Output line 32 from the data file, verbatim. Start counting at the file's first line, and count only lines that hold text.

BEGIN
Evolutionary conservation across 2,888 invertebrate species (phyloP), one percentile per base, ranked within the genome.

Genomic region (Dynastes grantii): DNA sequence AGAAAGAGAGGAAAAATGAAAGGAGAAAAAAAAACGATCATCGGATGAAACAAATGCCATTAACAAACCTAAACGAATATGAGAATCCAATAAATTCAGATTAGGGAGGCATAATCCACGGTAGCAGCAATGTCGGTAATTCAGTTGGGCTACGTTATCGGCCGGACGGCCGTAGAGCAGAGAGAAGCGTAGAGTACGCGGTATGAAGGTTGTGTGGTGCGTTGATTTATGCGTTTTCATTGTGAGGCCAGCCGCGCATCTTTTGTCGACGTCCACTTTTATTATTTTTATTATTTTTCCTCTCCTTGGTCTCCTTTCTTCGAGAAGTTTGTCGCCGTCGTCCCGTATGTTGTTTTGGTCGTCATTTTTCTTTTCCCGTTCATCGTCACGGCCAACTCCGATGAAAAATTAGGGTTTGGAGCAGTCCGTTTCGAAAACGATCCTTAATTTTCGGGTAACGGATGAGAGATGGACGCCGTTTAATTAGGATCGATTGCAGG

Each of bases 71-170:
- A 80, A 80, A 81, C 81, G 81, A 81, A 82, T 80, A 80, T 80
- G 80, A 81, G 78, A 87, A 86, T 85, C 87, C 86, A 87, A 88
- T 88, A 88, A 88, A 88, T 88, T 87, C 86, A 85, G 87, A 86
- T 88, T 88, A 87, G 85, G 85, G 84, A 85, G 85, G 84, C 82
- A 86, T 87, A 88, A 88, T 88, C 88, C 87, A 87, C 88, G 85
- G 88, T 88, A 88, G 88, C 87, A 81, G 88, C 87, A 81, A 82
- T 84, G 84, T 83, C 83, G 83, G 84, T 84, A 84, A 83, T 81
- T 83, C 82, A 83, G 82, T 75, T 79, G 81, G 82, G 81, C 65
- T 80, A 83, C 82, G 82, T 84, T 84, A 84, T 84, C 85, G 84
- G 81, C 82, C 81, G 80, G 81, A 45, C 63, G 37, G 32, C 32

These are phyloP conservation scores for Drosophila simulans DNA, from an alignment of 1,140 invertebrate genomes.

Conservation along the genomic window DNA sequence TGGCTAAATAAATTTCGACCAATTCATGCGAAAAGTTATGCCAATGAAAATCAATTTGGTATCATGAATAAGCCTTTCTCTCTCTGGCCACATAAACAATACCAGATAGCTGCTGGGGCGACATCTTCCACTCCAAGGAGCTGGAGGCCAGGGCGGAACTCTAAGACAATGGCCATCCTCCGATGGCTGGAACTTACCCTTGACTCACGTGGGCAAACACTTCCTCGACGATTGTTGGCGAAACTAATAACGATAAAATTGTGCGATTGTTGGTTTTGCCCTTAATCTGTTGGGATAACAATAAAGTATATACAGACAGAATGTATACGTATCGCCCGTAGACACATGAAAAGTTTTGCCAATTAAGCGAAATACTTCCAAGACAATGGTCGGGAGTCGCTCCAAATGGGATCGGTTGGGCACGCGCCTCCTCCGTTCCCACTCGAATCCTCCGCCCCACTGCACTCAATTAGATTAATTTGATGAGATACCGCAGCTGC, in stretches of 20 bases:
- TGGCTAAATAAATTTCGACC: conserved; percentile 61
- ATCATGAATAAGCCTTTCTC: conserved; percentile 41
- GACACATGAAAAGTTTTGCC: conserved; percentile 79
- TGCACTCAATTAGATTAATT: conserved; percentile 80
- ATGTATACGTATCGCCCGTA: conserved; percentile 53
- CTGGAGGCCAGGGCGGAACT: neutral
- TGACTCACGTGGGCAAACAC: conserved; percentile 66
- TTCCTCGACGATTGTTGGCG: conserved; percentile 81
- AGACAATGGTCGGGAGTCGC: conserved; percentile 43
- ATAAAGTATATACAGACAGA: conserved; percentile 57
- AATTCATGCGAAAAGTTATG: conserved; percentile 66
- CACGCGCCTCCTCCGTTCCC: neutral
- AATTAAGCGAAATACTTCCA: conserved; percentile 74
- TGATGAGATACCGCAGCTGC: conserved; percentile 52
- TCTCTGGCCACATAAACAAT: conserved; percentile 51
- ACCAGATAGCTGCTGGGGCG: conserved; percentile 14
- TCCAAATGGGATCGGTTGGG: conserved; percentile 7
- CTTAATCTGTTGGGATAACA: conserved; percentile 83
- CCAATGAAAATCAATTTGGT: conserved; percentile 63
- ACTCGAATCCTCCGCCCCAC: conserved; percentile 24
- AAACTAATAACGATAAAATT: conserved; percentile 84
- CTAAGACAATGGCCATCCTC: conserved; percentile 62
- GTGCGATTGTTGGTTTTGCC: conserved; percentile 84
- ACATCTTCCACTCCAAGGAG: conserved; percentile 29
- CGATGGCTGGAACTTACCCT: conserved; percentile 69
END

- TCCAAATGGGATCGGTTGGG: conserved; percentile 7